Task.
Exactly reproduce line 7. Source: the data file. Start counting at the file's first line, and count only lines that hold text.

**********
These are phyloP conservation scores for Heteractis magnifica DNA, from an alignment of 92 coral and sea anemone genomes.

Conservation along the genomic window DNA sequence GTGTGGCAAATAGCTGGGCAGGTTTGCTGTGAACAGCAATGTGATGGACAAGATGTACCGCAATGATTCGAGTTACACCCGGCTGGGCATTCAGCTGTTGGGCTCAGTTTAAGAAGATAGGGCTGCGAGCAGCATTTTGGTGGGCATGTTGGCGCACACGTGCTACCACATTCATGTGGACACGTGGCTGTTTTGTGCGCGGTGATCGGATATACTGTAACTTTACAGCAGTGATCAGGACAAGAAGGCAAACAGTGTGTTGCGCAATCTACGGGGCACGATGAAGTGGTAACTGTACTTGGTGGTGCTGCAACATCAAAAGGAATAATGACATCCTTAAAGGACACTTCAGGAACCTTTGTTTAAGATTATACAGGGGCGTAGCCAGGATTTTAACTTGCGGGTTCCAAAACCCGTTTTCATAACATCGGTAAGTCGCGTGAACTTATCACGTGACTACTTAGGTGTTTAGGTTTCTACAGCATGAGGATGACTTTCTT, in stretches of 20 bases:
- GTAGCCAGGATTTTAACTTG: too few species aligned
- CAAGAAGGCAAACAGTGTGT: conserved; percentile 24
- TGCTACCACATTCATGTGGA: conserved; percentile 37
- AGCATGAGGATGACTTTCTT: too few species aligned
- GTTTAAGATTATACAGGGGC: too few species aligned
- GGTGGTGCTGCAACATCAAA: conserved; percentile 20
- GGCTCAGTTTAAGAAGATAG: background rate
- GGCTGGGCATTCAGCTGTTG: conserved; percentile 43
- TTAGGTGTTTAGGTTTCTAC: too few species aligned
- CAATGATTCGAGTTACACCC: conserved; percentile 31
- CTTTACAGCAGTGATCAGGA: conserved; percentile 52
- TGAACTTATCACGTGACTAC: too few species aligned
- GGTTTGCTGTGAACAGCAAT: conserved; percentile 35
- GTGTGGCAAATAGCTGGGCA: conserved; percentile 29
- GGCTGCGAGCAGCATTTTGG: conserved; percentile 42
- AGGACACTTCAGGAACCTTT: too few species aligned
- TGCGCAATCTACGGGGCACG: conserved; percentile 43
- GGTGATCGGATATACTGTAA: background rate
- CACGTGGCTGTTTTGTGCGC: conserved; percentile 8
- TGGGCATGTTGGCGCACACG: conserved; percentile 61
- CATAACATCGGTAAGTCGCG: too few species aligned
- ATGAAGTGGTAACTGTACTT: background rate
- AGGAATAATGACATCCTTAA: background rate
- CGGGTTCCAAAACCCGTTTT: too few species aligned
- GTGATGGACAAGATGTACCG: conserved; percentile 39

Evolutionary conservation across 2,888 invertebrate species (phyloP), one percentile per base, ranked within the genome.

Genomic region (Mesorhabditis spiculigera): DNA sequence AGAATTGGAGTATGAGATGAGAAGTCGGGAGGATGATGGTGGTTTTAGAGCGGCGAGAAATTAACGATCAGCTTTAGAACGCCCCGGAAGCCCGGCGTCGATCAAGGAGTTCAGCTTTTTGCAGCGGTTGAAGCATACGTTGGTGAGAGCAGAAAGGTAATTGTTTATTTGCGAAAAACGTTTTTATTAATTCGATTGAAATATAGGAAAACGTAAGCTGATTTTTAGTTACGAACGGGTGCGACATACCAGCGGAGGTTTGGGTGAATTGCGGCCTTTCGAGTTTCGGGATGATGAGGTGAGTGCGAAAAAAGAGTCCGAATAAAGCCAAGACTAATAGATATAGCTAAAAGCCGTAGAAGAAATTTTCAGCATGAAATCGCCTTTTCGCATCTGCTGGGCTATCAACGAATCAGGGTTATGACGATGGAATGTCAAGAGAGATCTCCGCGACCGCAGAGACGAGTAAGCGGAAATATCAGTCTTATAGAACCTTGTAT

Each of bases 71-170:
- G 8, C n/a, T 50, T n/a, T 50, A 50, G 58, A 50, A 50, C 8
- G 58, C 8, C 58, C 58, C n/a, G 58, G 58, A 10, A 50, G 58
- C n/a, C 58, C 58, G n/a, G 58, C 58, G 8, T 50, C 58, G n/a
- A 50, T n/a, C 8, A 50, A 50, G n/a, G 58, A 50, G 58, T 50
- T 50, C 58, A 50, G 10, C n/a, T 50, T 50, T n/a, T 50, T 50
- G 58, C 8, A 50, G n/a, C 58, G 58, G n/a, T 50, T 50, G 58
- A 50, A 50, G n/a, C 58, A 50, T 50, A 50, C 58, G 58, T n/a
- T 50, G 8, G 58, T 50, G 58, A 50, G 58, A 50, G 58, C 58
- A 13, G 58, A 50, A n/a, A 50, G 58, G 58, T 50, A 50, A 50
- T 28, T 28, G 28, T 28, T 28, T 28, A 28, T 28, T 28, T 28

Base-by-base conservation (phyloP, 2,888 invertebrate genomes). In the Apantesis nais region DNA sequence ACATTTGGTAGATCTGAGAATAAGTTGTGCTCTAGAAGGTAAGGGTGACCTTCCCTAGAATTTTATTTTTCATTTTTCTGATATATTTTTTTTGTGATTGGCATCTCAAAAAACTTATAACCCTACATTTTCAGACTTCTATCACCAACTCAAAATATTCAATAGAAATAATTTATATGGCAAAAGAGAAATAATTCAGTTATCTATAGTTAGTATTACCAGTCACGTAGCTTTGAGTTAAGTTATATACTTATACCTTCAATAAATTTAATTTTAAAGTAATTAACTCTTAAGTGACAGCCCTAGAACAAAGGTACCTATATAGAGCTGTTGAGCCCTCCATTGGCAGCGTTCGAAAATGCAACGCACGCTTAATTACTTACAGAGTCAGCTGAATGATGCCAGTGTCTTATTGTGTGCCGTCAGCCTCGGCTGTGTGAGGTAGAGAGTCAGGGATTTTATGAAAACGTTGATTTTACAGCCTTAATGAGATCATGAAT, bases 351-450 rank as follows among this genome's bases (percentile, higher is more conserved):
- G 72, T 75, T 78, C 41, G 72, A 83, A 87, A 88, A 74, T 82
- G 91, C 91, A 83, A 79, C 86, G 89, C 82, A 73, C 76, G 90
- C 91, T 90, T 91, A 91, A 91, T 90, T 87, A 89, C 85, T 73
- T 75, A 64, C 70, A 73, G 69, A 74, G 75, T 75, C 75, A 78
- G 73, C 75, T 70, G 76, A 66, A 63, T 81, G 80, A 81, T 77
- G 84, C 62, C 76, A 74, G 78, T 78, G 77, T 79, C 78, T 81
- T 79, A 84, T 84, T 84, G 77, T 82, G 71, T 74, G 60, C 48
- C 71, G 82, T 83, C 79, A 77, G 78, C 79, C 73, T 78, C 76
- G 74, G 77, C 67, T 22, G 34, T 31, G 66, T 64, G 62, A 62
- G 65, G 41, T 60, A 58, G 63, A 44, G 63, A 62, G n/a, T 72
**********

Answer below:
- GTTTAAGATTATACAGGGGC: too few species aligned